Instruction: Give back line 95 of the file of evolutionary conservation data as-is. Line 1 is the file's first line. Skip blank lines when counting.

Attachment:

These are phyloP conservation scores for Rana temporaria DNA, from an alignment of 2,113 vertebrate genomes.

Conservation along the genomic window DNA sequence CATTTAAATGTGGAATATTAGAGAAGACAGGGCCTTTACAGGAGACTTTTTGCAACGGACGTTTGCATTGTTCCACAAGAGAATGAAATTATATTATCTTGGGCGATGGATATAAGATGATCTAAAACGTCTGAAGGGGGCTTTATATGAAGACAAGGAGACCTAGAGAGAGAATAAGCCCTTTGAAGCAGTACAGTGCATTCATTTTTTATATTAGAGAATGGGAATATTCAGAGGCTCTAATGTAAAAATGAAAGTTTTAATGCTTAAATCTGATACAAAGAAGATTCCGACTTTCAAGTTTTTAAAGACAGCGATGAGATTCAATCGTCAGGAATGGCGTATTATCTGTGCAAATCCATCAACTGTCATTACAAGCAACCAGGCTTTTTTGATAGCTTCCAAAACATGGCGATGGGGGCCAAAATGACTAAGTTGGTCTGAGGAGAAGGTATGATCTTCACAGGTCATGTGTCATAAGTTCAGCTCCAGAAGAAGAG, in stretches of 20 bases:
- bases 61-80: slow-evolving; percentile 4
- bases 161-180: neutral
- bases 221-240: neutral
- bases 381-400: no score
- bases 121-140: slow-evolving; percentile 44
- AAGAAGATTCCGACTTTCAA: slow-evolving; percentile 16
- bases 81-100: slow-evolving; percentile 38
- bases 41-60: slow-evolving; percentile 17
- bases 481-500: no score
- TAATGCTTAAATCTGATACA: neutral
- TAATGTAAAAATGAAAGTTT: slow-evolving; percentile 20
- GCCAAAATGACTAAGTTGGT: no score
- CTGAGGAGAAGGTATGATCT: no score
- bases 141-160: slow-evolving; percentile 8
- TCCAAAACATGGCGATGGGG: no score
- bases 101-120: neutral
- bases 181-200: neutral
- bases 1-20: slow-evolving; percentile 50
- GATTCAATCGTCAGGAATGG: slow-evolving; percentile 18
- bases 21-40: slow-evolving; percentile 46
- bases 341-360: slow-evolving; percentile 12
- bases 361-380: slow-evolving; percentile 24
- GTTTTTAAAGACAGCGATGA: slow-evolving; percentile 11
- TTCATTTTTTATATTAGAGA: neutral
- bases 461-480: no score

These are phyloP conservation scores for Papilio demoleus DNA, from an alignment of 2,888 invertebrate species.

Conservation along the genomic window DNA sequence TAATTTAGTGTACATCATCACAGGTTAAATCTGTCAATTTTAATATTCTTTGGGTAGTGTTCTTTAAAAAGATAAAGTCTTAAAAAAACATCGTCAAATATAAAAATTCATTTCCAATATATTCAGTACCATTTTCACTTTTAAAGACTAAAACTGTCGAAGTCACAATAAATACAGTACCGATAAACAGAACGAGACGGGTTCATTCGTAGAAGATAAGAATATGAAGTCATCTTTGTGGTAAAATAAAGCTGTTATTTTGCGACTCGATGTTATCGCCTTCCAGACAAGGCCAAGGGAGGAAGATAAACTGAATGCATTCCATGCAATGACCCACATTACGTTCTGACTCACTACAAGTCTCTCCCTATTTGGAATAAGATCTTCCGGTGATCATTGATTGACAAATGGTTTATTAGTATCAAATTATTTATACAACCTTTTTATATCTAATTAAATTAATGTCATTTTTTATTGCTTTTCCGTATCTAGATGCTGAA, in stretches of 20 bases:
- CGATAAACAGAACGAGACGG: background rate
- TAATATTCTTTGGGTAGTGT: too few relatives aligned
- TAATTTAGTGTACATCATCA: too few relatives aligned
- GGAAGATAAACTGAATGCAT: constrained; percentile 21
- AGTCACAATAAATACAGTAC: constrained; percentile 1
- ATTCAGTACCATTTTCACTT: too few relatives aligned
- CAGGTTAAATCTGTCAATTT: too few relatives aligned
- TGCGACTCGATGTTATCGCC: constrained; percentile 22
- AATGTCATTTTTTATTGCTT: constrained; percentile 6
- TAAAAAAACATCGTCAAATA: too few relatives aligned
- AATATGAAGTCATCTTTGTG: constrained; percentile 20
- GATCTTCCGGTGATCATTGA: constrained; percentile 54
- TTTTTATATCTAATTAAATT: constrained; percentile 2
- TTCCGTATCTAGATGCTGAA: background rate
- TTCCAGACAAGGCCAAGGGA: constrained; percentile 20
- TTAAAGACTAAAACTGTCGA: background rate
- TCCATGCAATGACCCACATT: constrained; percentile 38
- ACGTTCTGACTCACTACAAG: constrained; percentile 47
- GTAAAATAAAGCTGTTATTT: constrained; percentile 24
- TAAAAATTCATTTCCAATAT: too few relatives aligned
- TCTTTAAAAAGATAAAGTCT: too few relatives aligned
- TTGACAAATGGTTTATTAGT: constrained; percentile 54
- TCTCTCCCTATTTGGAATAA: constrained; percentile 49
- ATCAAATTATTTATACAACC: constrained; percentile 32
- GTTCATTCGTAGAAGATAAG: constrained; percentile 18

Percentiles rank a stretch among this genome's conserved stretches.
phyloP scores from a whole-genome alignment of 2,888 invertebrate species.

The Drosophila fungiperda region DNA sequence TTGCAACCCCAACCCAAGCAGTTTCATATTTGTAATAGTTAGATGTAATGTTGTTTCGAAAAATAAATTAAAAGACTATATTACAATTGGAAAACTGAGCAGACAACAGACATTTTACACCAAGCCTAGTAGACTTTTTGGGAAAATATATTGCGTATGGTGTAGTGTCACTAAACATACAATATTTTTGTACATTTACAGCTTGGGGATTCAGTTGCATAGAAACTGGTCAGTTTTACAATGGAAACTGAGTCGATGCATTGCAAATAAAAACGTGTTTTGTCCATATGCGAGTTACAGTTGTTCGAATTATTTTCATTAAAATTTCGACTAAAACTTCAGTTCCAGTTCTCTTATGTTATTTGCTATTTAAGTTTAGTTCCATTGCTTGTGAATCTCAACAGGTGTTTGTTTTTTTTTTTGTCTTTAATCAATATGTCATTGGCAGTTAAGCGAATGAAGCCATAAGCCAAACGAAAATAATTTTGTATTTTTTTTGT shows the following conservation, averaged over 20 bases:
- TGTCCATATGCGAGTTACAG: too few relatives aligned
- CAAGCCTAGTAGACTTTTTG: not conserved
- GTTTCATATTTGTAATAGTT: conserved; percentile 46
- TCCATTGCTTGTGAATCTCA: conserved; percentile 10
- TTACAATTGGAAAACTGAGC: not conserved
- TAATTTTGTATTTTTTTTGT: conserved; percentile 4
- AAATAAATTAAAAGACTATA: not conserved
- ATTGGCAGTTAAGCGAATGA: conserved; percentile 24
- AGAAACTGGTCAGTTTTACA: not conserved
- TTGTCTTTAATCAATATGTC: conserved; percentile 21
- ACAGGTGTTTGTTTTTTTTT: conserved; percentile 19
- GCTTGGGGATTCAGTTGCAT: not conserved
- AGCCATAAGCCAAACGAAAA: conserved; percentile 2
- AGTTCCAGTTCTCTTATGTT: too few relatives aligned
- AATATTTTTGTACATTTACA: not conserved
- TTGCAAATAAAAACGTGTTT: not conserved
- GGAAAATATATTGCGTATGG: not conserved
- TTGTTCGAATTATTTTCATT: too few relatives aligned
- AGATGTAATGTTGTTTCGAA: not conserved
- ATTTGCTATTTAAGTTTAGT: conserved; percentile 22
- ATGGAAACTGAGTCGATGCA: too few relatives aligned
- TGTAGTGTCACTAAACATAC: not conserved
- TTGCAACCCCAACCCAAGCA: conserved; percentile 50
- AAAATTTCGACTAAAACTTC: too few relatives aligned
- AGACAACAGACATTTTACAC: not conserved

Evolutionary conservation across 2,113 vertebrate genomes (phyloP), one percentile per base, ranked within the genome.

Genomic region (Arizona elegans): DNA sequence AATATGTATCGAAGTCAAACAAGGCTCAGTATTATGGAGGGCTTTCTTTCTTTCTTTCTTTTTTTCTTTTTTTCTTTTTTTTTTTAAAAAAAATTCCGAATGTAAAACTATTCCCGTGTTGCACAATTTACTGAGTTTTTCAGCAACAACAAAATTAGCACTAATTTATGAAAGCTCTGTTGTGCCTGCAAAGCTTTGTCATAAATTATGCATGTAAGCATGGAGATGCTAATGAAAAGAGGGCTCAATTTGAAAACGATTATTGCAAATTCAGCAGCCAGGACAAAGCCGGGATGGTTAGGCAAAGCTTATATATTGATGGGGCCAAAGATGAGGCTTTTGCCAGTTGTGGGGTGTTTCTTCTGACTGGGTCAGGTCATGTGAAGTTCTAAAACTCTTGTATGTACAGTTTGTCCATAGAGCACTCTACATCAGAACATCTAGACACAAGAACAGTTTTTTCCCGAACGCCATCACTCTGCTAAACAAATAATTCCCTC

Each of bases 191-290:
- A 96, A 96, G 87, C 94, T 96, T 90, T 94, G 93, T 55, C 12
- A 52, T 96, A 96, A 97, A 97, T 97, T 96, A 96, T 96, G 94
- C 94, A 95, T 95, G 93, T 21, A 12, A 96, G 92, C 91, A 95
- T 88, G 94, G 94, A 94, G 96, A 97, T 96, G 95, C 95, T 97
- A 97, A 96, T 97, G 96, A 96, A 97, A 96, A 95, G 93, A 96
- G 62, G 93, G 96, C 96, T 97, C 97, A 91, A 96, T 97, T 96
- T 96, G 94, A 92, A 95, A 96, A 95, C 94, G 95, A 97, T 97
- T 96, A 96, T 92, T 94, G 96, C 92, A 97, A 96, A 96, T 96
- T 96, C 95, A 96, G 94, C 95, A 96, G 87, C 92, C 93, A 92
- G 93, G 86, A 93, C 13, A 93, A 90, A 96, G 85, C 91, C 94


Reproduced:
- G 93, G 86, A 93, C 13, A 93, A 90, A 96, G 85, C 91, C 94